Screened Out – The Light Between Oceans

By : Stephen Miller
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Michael Fassbender, Alicia Vikander, Rachel Weisz

Ah, romance! What we want from these hanky-twisters is a tidal wave of emotions that drown us in complexity. The Light Between Oceans doesn’t do quite that, but it’s at least an invigorating swim.

Give all credit to the actors. All of it! Vikander is creepy as a disconsolate mother brought back from the edge of eternal darkness. Fassbender is her stoic husband, who must choose between his deep love for his wife and his rocklike ethics.

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Screened Out – Jason Bourne

By : Stephen Miller
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Matt Damon, Tommy Lee Jones, Alicia Vikander, Vincent Cassel, Julia Stiles, Scott Shepherd, Rhiz Ahmed

“We’re still trying to come up with a narrative for what happened,” says CIA director Scott Shepherd in the super-soldier franchise’s fifth flimsy but fun film, Jason Bourne.

Wow… Screenwriters should know better than to script lines like that. Are they just waiting for critics to call them out?

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Screened Out – The Danish Girl

By : Stephen Miller
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Eddie Redmayne, Alicia Vikander, Amber Heard, Ben Whishaw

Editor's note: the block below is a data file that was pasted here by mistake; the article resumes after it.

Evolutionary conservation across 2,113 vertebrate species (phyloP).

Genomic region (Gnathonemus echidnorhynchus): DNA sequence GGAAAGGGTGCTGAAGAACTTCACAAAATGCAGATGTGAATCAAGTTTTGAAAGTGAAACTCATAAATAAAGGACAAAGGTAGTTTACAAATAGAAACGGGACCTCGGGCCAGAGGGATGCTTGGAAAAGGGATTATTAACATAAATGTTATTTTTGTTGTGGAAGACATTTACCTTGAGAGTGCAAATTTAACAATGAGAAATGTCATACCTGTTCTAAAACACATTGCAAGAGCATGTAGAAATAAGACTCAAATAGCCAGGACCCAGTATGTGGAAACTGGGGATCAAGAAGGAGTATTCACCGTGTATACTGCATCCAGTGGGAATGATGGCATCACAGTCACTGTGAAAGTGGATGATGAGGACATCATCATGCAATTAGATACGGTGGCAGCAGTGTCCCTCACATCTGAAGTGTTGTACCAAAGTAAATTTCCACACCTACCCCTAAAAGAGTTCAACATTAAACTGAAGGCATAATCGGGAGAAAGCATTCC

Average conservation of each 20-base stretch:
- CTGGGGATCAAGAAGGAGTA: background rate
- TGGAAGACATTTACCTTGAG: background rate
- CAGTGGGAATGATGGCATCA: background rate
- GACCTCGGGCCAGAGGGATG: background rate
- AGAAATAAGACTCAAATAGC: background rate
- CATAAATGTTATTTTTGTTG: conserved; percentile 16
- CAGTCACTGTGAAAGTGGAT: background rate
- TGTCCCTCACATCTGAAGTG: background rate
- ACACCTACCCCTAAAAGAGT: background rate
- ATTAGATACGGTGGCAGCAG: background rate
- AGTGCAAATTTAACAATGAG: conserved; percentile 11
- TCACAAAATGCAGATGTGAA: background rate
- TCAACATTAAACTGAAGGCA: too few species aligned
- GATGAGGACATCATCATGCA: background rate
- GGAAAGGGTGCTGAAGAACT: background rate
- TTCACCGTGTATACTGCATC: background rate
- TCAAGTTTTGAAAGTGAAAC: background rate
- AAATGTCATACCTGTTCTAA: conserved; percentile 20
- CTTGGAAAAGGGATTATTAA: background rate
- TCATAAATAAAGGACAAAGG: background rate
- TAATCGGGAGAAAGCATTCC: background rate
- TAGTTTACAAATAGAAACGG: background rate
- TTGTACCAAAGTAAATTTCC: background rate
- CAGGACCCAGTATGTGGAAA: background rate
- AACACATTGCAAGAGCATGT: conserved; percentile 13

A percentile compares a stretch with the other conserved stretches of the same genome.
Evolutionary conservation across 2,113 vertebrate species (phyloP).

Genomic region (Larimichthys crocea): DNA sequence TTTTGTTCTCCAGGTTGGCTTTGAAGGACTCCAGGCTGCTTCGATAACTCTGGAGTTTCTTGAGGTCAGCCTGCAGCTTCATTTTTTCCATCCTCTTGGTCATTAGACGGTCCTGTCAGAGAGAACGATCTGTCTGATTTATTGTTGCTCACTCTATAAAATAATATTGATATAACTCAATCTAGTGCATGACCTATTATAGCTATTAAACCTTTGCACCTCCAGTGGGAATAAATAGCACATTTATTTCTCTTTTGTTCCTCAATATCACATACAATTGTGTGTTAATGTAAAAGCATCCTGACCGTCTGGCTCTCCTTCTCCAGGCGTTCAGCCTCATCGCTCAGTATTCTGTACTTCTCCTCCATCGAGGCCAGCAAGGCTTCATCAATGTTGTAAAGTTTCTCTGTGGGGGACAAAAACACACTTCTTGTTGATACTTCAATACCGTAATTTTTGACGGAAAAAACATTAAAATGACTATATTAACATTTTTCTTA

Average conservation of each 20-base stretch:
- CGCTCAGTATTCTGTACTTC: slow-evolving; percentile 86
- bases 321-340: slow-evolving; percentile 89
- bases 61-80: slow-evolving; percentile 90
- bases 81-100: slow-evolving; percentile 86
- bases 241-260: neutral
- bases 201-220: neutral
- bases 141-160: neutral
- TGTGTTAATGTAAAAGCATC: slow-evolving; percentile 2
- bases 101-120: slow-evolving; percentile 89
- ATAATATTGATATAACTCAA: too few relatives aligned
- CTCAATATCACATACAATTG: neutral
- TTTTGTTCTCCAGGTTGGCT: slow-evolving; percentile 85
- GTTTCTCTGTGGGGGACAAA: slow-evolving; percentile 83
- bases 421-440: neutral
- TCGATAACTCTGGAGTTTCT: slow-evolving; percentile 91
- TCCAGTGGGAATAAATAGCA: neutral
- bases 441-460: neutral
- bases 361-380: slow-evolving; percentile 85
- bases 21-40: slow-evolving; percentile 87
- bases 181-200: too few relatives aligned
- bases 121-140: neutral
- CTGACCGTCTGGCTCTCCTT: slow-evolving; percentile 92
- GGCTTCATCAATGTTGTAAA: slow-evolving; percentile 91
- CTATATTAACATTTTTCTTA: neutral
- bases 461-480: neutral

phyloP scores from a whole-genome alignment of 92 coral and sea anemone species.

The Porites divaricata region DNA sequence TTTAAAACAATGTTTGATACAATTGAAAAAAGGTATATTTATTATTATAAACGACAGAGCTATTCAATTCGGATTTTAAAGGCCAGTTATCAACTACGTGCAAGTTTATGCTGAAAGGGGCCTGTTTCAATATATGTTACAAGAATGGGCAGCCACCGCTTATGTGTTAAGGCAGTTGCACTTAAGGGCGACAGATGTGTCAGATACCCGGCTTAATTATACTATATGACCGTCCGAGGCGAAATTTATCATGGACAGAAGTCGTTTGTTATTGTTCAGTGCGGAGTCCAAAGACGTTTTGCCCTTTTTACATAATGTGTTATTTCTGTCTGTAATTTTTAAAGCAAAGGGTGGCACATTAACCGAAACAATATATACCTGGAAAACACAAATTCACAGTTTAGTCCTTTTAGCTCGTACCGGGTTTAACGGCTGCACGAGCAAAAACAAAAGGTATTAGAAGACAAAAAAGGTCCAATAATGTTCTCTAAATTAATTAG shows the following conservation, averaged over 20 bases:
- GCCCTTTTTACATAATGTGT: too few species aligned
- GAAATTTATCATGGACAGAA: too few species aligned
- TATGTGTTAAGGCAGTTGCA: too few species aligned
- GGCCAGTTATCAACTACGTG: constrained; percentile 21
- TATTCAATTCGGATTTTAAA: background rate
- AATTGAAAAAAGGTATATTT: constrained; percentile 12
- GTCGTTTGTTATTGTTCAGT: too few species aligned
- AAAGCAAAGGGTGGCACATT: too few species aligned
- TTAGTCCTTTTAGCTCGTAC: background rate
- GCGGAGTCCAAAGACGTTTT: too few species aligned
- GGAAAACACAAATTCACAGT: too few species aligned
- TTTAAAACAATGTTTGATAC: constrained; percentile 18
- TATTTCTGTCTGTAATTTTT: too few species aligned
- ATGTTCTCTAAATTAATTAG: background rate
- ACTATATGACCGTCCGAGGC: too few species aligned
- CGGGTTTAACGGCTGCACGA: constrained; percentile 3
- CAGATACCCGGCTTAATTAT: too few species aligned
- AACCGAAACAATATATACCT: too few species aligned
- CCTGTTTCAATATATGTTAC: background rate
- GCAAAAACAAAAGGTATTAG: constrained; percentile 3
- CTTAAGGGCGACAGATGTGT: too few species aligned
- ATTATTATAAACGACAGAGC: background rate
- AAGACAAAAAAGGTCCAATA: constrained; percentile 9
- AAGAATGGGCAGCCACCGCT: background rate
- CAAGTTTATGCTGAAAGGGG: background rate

This is a good film. It should’ve been amazing, illuminating and transformative.

There must be more to gender dysmorphia than what Eddie Redmayne shows for much of The Danish Girl. Is it simply the desire to touch silky fabrics and pose like girls in 1920s cigarette ads?

There also is more to Lili Elbe, the first person to undergo gender reassignment surgery. The Danish Girl is slow, lacking emotional punch. It’s also all small moments of understated drama cut short by painterly views of Denmark, Dresden, and Paris.

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Screened Out – The Man from U.N.C.L.E.

By : Stephen Miller
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Henry Cavill, Armie Hammer, Alicia Vikander, Hugh Grant, Elizabeth Debicki

Look sharp! Brace yourself for some dashing Mod style lightly stirred with a fast and frothy spy thriller.

With 007 and the Mission: Impossible films still on our radars after decades, one might argue that we don’t need yet another franchise in this oeuvre. Director and co-writer Guy Ritchie’s take on the popular ‘60s TV show says otherwise. It’s a charming, clever and breezy lark with enough style for three films – escapist cinema at its most foppish.

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Screened Out – Ex Machina

By : Stephen Miller
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Domhnall Gleeson, Oscar Isaac, Alicia Vikander

Some of us love brainteasers – films that make us discuss “what ifs.” The ponderous and fascinating Ex Machina is one of those movies. You only need to know the barest description of plot to decide whether this story is for you. Revealing too much might lessen the entertainment.

Screenwriter and novelist Alex Garland helms Ex Machina, his directorial debut. He’s always fascinated with the future – he wrote 28 Days Later and adapted the strange Japanese novel Never Let Me Go. Both of them are grim. This is no different. In Ex Machina, he delves into the ethically cloudy world of A.I. – Artificial intelligence.

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